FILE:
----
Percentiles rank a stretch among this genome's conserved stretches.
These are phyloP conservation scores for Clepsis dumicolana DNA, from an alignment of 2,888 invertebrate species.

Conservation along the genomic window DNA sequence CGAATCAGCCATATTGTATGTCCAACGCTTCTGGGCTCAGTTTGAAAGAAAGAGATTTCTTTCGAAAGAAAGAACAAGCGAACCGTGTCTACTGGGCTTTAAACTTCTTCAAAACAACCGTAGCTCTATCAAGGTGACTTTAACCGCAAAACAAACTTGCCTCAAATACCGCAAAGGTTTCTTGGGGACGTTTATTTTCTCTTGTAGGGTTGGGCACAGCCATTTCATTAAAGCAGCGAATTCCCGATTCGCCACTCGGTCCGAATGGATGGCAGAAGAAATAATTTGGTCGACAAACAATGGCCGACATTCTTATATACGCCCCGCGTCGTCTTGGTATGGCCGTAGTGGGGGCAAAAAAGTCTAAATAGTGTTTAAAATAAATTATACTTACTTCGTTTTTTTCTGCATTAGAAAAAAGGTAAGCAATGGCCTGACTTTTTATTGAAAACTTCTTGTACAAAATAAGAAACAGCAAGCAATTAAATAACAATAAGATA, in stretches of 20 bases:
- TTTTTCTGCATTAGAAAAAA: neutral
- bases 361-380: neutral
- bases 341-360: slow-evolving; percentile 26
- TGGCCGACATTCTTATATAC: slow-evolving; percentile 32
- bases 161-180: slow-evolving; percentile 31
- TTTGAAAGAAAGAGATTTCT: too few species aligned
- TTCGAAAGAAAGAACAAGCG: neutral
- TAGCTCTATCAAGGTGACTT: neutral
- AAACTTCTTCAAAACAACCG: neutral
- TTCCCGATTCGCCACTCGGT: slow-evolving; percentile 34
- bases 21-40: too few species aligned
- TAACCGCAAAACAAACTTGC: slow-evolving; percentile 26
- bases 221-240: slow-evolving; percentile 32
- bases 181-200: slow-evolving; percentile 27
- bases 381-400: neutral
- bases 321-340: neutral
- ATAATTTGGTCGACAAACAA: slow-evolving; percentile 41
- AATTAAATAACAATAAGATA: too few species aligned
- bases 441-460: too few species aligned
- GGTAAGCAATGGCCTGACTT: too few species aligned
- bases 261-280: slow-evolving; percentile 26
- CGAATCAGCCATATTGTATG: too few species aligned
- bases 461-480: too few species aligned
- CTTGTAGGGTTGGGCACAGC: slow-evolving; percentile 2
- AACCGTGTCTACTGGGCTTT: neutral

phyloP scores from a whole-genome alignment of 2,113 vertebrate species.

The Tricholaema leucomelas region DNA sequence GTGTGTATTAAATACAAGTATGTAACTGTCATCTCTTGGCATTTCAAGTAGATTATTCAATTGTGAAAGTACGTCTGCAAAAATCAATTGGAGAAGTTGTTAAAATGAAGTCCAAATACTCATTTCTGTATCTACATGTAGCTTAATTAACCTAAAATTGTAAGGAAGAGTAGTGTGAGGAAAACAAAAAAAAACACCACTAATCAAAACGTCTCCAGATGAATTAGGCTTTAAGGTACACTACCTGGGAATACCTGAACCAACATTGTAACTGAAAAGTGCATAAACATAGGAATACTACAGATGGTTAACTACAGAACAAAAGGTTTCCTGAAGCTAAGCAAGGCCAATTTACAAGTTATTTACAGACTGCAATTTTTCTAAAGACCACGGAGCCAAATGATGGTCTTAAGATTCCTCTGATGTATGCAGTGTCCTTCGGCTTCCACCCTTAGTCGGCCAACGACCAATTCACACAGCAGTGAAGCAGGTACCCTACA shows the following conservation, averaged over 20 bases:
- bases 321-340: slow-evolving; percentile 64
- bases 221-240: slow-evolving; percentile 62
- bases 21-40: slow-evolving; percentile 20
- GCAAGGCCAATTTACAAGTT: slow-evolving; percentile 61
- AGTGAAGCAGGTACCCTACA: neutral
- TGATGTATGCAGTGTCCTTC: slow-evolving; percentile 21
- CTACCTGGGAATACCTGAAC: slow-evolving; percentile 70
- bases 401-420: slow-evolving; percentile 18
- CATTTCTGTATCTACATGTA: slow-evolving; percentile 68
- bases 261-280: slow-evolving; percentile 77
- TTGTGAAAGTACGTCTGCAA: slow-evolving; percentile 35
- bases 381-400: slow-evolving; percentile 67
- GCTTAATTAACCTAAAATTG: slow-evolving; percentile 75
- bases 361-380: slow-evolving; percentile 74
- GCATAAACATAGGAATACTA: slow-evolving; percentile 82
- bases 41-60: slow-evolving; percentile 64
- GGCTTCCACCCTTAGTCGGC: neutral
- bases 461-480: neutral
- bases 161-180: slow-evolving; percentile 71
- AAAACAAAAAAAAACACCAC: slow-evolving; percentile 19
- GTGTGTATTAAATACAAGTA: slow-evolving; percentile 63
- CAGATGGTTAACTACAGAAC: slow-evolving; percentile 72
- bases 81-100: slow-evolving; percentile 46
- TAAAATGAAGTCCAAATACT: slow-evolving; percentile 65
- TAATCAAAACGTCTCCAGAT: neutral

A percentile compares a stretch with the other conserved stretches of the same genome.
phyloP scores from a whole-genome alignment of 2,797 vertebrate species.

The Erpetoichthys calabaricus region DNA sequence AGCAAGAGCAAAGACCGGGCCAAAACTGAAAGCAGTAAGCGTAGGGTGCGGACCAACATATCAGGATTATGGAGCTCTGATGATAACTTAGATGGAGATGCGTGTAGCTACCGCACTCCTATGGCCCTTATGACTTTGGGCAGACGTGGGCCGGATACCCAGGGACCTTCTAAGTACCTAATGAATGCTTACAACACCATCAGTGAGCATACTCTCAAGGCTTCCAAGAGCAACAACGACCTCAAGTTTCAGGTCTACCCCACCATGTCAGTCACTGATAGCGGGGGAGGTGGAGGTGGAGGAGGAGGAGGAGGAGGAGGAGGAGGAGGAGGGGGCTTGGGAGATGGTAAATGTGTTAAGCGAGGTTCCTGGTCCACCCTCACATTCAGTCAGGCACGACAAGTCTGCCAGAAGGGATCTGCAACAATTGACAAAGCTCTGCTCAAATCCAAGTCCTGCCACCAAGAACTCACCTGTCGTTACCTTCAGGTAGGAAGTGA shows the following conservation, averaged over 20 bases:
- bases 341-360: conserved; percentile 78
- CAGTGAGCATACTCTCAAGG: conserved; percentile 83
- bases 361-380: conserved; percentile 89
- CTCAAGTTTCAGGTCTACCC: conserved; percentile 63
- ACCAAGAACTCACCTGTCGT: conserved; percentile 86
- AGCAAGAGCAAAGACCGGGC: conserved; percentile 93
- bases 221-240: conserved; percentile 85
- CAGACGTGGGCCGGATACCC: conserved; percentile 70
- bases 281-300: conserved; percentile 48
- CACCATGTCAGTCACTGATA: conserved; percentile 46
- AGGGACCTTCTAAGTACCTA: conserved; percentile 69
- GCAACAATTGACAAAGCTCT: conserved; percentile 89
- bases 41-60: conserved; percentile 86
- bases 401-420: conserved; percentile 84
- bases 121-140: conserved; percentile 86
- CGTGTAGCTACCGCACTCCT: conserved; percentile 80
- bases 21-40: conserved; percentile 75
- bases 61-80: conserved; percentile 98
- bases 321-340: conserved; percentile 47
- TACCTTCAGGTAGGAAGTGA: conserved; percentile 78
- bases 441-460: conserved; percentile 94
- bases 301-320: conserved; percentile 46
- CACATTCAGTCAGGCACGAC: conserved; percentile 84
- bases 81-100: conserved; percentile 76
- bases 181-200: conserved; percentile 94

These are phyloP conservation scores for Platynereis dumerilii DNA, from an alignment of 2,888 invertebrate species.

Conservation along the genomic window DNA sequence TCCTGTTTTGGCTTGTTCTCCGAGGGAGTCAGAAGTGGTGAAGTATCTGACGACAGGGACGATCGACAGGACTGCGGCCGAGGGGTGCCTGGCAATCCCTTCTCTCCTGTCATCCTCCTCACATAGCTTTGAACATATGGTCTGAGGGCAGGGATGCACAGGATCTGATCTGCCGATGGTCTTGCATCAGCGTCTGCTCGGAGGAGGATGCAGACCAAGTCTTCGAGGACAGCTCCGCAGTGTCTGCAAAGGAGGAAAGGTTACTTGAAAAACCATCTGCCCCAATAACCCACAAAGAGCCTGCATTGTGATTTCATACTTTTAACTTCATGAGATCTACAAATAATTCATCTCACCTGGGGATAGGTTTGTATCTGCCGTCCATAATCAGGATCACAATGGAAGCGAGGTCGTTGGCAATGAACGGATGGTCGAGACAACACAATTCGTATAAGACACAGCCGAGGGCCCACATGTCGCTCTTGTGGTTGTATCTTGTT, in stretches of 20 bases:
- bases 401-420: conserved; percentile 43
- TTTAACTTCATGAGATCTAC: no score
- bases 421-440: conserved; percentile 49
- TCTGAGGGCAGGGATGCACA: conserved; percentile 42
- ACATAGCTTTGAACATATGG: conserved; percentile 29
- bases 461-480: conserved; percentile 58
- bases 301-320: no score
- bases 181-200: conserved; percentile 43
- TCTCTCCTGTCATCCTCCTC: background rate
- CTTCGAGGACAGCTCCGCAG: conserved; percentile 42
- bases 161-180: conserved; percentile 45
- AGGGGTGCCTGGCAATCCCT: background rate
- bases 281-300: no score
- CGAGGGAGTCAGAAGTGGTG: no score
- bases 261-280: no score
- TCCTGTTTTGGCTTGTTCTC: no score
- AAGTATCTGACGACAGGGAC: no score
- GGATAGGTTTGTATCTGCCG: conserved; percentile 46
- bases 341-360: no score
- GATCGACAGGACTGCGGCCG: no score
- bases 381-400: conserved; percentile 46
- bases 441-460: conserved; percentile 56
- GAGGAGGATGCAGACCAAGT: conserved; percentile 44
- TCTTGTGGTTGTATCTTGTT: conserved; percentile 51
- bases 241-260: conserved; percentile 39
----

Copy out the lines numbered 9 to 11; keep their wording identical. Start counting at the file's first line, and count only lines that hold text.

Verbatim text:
- TTTGAAAGAAAGAGATTTCT: too few species aligned
- TTCGAAAGAAAGAACAAGCG: neutral
- TAGCTCTATCAAGGTGACTT: neutral